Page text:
SCHOOLS and colleges in England have been asked to shift to remote learning as part of a third national lockdown announced by the Prime Minister.

In his Monday evening address, Boris Johnson announced the biggest changes to schooling since the first lockdown nearly 10 months ago as part of harsher restrictions.

The plans will be in place until at least February half-term.

Vulnerable children and those of key workers will still be able to go to colleges, primary and secondary schools, and Mr Johnson said nurseries and other early years settings will remain open in England.

Mr Johnson also said it would not be “possible or fair” for all exams to go ahead as normal in the summer, and added that, “The Education Secretary will work with Ofqual to put in place alternative arrangements”.

Gavin Williamson will address a recalled House of Commons on Wednesday to update MPs on how pupils will be assessed.

The latest guidance on the return to universities splits students into two groups.

Those who are on courses in medicine, dentistry, veterinary science, education or social work will be returning to campus for the spring term and be tested twice or self-isolate for 10 days.

All other students are being told to remain where they are and will start their term online, with distance learning in place “until at least mid-February”.

Last weekend primary schools had expected to reopen to pupils from Monday with Years 11 and 13 students taking part in remote learning and returning to the classroom on Monday, January 11.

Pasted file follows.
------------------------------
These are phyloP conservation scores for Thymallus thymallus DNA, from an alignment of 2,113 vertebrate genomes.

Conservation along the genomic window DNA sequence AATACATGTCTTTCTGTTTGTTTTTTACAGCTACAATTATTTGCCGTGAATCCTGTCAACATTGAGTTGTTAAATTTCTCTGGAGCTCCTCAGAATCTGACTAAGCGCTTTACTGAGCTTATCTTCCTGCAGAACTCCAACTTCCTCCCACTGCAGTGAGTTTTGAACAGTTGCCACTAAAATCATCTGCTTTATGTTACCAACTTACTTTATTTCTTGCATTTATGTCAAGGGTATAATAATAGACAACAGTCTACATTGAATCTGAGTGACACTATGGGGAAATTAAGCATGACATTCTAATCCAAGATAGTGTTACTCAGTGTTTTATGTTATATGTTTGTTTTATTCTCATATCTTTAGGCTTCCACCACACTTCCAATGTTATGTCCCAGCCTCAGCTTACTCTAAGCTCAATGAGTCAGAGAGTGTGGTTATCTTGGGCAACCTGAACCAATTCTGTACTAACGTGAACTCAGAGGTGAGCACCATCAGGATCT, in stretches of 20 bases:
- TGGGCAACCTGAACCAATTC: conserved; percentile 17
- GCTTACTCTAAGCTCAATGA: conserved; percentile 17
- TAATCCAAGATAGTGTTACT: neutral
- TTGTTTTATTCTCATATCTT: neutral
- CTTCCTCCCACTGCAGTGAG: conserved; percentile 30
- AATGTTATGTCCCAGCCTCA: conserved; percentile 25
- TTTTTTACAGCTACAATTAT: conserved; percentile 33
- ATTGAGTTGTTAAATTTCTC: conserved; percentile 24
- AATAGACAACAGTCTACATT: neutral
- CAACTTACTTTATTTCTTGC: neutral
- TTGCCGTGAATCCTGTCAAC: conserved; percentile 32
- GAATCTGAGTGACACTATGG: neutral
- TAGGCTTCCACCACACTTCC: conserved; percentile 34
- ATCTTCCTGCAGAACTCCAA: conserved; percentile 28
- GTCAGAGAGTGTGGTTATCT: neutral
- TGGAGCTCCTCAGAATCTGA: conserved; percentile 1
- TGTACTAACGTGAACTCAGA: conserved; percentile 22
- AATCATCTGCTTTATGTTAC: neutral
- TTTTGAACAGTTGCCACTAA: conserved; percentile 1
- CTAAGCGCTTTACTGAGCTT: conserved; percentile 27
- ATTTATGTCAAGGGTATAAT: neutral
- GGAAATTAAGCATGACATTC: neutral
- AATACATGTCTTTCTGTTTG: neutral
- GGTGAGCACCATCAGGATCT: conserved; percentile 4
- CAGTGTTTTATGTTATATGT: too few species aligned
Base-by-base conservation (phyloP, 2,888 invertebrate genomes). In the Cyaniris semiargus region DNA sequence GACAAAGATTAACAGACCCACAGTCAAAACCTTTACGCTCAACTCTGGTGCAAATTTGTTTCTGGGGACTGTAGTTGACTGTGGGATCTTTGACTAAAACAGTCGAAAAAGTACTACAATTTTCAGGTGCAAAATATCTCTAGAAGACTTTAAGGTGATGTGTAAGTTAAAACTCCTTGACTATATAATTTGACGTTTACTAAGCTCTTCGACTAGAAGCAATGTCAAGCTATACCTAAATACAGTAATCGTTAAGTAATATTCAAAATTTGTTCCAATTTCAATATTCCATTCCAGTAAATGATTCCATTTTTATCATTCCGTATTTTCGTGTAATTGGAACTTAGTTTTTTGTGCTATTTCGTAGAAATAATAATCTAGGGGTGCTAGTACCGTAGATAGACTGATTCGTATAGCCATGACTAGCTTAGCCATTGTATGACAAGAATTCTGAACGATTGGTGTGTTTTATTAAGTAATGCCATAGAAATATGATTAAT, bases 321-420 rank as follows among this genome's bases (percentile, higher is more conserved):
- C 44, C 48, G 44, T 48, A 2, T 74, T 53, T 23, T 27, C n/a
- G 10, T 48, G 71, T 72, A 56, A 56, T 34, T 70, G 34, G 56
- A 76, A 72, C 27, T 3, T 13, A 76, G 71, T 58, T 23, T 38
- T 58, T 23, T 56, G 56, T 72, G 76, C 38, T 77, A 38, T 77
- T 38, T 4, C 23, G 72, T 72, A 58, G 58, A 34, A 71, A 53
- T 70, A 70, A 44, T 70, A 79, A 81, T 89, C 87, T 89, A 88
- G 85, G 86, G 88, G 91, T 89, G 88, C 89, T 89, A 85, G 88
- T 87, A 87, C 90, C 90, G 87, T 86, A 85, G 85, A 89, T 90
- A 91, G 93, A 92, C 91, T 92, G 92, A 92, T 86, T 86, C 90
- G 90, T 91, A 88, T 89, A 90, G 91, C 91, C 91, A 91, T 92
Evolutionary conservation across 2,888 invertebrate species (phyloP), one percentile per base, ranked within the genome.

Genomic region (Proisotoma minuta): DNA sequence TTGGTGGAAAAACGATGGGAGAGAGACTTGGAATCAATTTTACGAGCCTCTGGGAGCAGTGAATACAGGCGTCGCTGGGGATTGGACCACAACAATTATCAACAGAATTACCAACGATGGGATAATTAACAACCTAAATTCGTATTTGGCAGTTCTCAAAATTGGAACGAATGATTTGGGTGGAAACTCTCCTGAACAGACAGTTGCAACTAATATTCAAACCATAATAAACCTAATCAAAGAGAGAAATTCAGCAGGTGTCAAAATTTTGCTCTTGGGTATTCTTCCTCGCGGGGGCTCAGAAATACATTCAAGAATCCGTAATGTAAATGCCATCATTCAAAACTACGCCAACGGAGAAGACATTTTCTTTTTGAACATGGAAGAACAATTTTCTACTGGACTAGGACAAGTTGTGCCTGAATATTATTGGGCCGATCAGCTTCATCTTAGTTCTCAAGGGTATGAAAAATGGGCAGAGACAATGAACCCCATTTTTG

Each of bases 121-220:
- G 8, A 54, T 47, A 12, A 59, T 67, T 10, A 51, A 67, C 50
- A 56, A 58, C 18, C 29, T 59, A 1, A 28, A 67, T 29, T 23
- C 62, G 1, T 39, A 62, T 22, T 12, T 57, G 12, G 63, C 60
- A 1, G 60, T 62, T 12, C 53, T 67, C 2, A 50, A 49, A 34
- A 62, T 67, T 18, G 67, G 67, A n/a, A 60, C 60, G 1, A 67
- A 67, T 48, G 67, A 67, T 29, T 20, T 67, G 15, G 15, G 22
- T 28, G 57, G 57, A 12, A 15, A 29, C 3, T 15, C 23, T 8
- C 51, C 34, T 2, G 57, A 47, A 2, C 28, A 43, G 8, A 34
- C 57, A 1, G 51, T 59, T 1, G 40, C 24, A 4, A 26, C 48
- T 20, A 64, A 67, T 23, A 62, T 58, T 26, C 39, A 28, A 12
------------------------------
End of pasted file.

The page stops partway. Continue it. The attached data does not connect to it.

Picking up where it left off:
Requests for volunteers to administer Covid-19 tests to pupils at Norton College have now been postponed.

However, head teacher Tim Johnson said they had been overwhelmed by the number of people who had come forward to offer to support.

He said: “We will be responding to each of these volunteers over the next few days and it has really reinforced the sense of a community spirit and the family feel that underpins the success of Norton College.”

Mr Johnson said they were awaiting further guidance over GCSE and A-level exams.

“The government will have to find a way of awarding grades, and it is likely that there will be assessments of some sort, based upon the taught curriculum,” he said.

“We will continue to teach examination course content remotely in preparation for this.

“It really is vital that Year 11 and Year 13 students continue to engage with this teaching in order that they are fully prepared for any assessments that might be used to determine grades in the summer.”

Meanwhile, data from NHS England yesterday (Tuesday) shows the total number of deaths related to the virus at York Teaching Hospitals NHS Foundation Trust is 385. The trust includes York Hospital and Scarborough.

There have been a further 66 deaths in the North East and Yorkshire region.

Nationally, a further 582 people, who tested positive for the coronavirus have died, bringing the total number of confirmed reported deaths in hospitals in England to 52,395.